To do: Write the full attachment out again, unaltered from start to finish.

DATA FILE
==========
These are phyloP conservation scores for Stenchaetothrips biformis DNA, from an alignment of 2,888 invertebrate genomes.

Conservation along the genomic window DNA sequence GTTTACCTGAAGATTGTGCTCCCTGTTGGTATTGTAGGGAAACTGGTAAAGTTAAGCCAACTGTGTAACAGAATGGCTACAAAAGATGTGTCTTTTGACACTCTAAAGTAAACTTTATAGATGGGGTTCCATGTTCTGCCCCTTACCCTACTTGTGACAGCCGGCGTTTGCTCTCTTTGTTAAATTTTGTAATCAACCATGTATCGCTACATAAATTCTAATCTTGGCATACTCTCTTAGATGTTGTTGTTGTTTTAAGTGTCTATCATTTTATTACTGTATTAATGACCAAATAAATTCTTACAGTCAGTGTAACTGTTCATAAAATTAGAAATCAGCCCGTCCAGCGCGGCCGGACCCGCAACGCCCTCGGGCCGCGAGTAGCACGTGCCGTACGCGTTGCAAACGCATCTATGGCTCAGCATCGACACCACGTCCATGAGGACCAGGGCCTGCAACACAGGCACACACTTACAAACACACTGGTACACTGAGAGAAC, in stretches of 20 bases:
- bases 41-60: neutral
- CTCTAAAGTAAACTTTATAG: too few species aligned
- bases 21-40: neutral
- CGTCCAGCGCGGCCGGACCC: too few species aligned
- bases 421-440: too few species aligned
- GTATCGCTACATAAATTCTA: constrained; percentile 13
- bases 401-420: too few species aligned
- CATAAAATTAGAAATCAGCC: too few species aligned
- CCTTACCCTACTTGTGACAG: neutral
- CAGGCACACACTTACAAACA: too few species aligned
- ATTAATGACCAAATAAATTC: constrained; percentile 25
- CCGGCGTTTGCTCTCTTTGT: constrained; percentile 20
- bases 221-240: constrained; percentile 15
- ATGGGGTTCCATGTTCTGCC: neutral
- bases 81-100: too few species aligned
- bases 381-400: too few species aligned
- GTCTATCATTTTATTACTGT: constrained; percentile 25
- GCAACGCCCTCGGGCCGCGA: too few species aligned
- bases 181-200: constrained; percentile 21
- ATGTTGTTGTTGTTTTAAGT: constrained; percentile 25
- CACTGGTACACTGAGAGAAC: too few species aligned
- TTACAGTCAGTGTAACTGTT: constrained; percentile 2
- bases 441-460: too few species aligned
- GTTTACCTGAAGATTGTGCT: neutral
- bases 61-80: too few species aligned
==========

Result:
These are phyloP conservation scores for Stenchaetothrips biformis DNA, from an alignment of 2,888 invertebrate genomes.

Conservation along the genomic window DNA sequence GTTTACCTGAAGATTGTGCTCCCTGTTGGTATTGTAGGGAAACTGGTAAAGTTAAGCCAACTGTGTAACAGAATGGCTACAAAAGATGTGTCTTTTGACACTCTAAAGTAAACTTTATAGATGGGGTTCCATGTTCTGCCCCTTACCCTACTTGTGACAGCCGGCGTTTGCTCTCTTTGTTAAATTTTGTAATCAACCATGTATCGCTACATAAATTCTAATCTTGGCATACTCTCTTAGATGTTGTTGTTGTTTTAAGTGTCTATCATTTTATTACTGTATTAATGACCAAATAAATTCTTACAGTCAGTGTAACTGTTCATAAAATTAGAAATCAGCCCGTCCAGCGCGGCCGGACCCGCAACGCCCTCGGGCCGCGAGTAGCACGTGCCGTACGCGTTGCAAACGCATCTATGGCTCAGCATCGACACCACGTCCATGAGGACCAGGGCCTGCAACACAGGCACACACTTACAAACACACTGGTACACTGAGAGAAC, in stretches of 20 bases:
- bases 41-60: neutral
- CTCTAAAGTAAACTTTATAG: too few species aligned
- bases 21-40: neutral
- CGTCCAGCGCGGCCGGACCC: too few species aligned
- bases 421-440: too few species aligned
- GTATCGCTACATAAATTCTA: constrained; percentile 13
- bases 401-420: too few species aligned
- CATAAAATTAGAAATCAGCC: too few species aligned
- CCTTACCCTACTTGTGACAG: neutral
- CAGGCACACACTTACAAACA: too few species aligned
- ATTAATGACCAAATAAATTC: constrained; percentile 25
- CCGGCGTTTGCTCTCTTTGT: constrained; percentile 20
- bases 221-240: constrained; percentile 15
- ATGGGGTTCCATGTTCTGCC: neutral
- bases 81-100: too few species aligned
- bases 381-400: too few species aligned
- GTCTATCATTTTATTACTGT: constrained; percentile 25
- GCAACGCCCTCGGGCCGCGA: too few species aligned
- bases 181-200: constrained; percentile 21
- ATGTTGTTGTTGTTTTAAGT: constrained; percentile 25
- CACTGGTACACTGAGAGAAC: too few species aligned
- TTACAGTCAGTGTAACTGTT: constrained; percentile 2
- bases 441-460: too few species aligned
- GTTTACCTGAAGATTGTGCT: neutral
- bases 61-80: too few species aligned